Reunited and it feels so good!
Well, sometimes at least.
It’s not too often that players leave an NHL team, just to wind up back there before their career is finished. Sometimes though, familiarity wins out.
Despite the rarity, the Buffalo Sabres re-acquired former captain Jason Pominville the day before 2017’s version of Free Agent Frenzy kicked off. The Sabres acquired Pominville and Marco Scandella from the Minnesota Wild for the younger Tyler Ennis and Marcus Foligno.
The deal reunites Pominville with the team he spent the first nine years of his career with. After a five-year hiatus with the Wild, Pominville looks destined to finish his career with the team who drafted him.
Some players enjoy success once they reunite, while others flame out quickly. There are examples of both here on this list of ten players who reunited with old clubs.
Let’s start with the most recent example aside from Pominville. Vernon Fiddler’s return to the music city wasn’t as notable as the re-acquisition of Pominville. Fiddler spent the first six years of his career in Nashville, carving out a niche for himself as a useful utility player.
After playing with the Arizona Coyotes, Dallas Stars and New Jersey Devils for parts of eight seasons, the Predators brought back Fiddler for a reunion in 2017. Fiddler was a passenger as the Predators reached their first ever Stanley Cup finals, playing in nine of the Predators 22 playoff games. His lone goal was the game winner in Game One of the Western Semifinals against the St. Louis Blues.
This reunion didn’t go well for Johnny Oduya and the Chicago Blackhawks. The veteran Swedish defenceman was a key cog for the Blackhawks during their cup victories in 2013 and 2015. The Blackhawks were looking for that same reliability when they traded for him before the 2017 Stanley Cup Playoffs.
There was no magic to be recaptured this time around for Oduya and the Blackhawks. They were unceremoniously and surprisingly swept by Fiddler and the Predators during their first round matchup. At least Oduya can plug his ears with two Cup rings and forget about his latest tenure with the Blackhawks.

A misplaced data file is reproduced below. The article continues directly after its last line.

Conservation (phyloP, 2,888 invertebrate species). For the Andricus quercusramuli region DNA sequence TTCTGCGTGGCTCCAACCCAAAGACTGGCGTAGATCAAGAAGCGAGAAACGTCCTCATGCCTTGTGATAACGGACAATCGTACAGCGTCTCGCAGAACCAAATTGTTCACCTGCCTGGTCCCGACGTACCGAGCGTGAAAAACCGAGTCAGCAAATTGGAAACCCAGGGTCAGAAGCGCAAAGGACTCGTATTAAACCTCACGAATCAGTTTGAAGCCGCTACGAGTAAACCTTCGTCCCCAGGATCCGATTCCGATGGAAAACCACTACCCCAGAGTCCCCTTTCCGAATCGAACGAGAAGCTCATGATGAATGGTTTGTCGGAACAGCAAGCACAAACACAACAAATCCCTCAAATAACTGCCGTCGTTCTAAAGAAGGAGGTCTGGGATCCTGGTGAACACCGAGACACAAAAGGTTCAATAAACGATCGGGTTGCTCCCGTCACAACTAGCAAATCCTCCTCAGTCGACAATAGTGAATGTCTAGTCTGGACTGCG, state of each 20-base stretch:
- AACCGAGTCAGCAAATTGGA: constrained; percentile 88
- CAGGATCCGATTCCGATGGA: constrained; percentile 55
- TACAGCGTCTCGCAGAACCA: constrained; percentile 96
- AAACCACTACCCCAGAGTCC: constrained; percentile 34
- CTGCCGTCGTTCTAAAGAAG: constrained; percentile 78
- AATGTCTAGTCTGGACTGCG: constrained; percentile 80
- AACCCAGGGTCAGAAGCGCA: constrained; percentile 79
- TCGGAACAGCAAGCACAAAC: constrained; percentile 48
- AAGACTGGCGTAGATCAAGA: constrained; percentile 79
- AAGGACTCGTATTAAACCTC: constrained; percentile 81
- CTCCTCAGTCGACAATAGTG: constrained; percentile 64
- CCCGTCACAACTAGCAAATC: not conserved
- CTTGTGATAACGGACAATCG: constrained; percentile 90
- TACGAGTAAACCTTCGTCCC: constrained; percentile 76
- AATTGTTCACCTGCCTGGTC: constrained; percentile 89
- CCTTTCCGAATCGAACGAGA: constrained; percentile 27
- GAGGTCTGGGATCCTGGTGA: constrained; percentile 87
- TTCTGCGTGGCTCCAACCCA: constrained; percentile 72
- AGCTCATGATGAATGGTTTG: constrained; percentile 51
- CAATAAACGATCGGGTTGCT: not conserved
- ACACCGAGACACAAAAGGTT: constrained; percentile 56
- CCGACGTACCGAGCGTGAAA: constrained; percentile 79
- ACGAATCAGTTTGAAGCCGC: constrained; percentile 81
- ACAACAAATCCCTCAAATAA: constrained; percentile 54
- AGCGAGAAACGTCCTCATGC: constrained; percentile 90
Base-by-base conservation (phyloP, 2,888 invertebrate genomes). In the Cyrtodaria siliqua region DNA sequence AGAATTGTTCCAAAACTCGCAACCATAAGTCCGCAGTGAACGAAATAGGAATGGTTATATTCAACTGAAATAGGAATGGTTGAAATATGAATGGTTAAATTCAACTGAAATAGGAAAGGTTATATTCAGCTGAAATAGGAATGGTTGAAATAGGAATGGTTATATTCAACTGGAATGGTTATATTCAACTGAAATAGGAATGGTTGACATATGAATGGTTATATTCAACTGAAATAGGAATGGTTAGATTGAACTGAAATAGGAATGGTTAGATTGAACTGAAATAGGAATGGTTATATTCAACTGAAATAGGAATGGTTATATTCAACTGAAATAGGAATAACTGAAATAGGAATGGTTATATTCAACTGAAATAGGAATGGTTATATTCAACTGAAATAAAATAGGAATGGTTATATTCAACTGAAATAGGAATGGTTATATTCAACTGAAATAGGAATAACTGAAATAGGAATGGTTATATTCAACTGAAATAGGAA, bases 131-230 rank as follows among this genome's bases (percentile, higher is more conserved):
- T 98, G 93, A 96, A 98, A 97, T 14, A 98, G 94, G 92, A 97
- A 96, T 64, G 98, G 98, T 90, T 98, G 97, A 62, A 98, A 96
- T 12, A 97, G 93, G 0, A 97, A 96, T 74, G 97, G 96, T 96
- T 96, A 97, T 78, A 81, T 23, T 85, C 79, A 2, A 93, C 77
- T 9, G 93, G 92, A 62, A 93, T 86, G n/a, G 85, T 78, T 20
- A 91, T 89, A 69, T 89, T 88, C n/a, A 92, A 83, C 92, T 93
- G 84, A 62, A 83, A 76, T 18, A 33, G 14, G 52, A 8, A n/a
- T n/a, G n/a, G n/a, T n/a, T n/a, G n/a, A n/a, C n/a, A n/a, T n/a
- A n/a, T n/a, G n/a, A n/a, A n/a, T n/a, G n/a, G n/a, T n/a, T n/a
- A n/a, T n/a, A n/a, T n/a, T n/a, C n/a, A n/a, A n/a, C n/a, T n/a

Another reunion gone wrong for the Blackhawks. Andrew Ladd was reacquired from the Winnipeg Jets prior to the 2016 Trade Deadline. The Blackhawks gave up Marko Dano and two draft picks, including a first rounder, in hopes that Ladd would help them win their second straight Stanley Cup.
Ladd was on fire to finish the regular season, scoring eight goals and 12 points in 19 games leading up to the playoffs. When the playoffs actually started, Ladd wasn’t noticeable. The Blackhawks were defeated by the St. Louis Blues in seven games, before Ladd signed a mammoth contract with the New York Islanders during the offseason.
The native of Anchorage, Alaska played for a variety of teams during his NHL career, but most of his success came with the New Jersey Devils. He was living the dream during his first NHL season, winning both the Calder Memorial Trophy and the Stanley Cup. He would win another Stanley Cup with the Devils in 2003, before departing in free agency in 2007.
That mammoth contract with the New York Rangers was the beginning of Gomez’s decline. Thankfully for the Rangers (sorry Canadiens fans), they were able to turn Gomez into Ryan McDonagh. Despite Gomez declining in points over the years, he found a spot in New Jersey during the 2014-15 season.
In three straight seasons before 2014-15, Gomez failed to put up more than 15 points. With New Jersey that year, he had 34 points in 58 games, and ended up as their fourth-highest scoring forward. Call it a mini-renaissance for the slick-playmaker, who re-lived some of his glory days on a mediocre Devils squad.
The Roberto Luongo saga was well-documented in Vancouver. Who knows, maybe there will be a movie about it when he retires. Perhaps a mini-TV series on TSN?
Before Vancouver, Luongo made a name for himself as a Florida Panther following a brutal trade by the beleaguered Mike Milbury. In 2006, he was traded to the Canucks, where he backstopped the team during the best run in franchise history.
Luongo was the Vancouver Canucks franchise leader in wins and shutouts among other stats, but the Canucks were prepared to go with the younger Cory Schnieder. After Schnieder got traded, Canucks fans assumed Luongo would be their starter until he retired. That was until John Tortorella came along.
Two days after being benched during the winter classic, Luongo was traded back to the Florida Panthers. He’s continued to put up solid numbers in Florida, even leading them to a division crown in 2015-16. Despite being the oldest goalie in the NHL, Luongo continues to flourish.